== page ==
Here are two new Napa Cabernets we recently added to our Cabernet selection:
2009 Michael Mondavi Oberon Cabernet, $21 - 91WE (currently being poured by the glass in the Tasting Room)
2009 Edge Cabernet Sauvignon, $23 - 92WE
WE = Wine ratings by Wine Enthusiast magazine.


Tuesday, February 14, 2012

Homemade Pizza and Chianti!

My daughter in law, Dani, who is the pastry chef at Annie Gunn's, invited us over for dinner this Sunday. Pizza was the feature of the evening - homemade pizza. She made two pies, a veggie and chicken and pepperoni with fresh mozzarella. I wanted to like the veggie pizza more because it was so much healthier, but alas, the pepperoni won out. I brought a 2004 Felsina Fontalloro from my stash at home. This Tuscan gem was wonderful with the pizza, as I expected. We currently carry the 2007 vintage at the Market.
The wine was also great with the bits of dark chocolate we had for dessert.
So, when Dani's not making her famous pop tarts or flourless chocolate cake for Annie's, she's making a heck of a pizza at home.
I wonder if their could be pizza somewhere in Annie Gunn's future. I wonder?


Friday, February 10, 2012

My First Wine "Moment"'

Many years ago I cut my teeth on wines like Mateus Rose', Lambrusco and, I admit it, Boone's Farm. But then, as with most wine lovers, I had my "moment".
Judy and I were engaged at the time and celebrating something - probably some anniversary or birthday. We went to a French restaurant in downtown Chicago called La Cheminee (closed for many years now).  I asked the waiter for some wine recommendations, and decided on a half bottle of Chateauneuf du Pape.  I don't remember the vintage or the producer, but I vividly remember the "moment" of my first serious wine experience. We were both in awe of what we were tasting. Not only was the wine unlike anything we've ever had, it elevated our dining experience to an entirely new level. Ever since then, we enjoy and appreciate good red and white wines, especially with a great meal.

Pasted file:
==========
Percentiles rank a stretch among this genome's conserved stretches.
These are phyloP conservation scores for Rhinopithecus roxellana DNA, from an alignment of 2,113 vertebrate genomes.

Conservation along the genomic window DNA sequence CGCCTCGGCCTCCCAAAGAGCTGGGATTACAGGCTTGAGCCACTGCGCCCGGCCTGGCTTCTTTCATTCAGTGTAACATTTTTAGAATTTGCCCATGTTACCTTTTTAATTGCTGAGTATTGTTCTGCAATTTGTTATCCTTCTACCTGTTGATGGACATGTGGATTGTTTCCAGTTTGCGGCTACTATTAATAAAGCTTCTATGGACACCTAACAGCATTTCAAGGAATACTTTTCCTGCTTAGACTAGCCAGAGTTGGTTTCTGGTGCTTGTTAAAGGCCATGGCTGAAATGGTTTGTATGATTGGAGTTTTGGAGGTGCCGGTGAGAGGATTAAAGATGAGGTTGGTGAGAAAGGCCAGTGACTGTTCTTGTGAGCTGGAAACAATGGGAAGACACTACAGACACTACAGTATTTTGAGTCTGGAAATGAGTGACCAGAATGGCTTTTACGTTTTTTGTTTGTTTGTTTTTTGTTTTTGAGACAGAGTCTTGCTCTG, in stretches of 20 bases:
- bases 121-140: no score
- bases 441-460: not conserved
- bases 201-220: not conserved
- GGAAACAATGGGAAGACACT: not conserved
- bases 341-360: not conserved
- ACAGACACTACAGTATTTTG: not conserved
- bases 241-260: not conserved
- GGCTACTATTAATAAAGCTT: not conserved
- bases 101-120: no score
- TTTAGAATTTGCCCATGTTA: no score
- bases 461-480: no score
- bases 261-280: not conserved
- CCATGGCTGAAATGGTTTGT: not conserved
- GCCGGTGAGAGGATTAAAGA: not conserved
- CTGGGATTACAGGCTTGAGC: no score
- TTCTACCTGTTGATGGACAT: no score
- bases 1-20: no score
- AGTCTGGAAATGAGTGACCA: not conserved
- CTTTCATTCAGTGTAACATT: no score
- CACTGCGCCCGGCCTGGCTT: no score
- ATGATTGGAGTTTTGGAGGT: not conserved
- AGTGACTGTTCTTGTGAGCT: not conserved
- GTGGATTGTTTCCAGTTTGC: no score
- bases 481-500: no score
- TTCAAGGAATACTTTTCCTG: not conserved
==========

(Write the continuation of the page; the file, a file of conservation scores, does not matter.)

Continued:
We still enjoy Chateauneuf du Pape, too. We have a bottle every Thanksgiving, and it is frequently our choice with lamb dishes.
We haven't had it with breakfast yet.
Hmmm - there's an idea.


Friday, February 3, 2012

Why don't you sell Missouri wines?

We get asked this question just about every week.
We consider ourselves to be a serious, fine wine shop, which means we only sell wines made from the Vitis vinifera grape species. What types of grapes are Vitis vinifera? Chardonnay, Sauvignon Blanc, Chenin Blanc, Cabernet Sauvignon, Syrah, Pinot Noir, Zinfandel, Sangiovese and Nebbiolo are some Vitis vinifera grapes. The world's greatest wines are made from these grapes. And unfortunately, they don't grow in Missouri.
Some common grapes used to make Missouri wine are, Seyval Blanc, Vignoles, Chardonel, Chambourcin and Norton. These are grapes of a different species or are hybrid grapes that have been crossed with Vitis vinifera so that the grapes can withstand Missouri's brutal summers and cold winters.
Hey, I mean no disrespect to Missouri wines. Judy and I frequently enjoy going to the wineries here on a nice day to listen to live music and sip on some local vino. But when someone comes into The Market looking for Missouri wines, we point them in the direction of the nearest grocery store.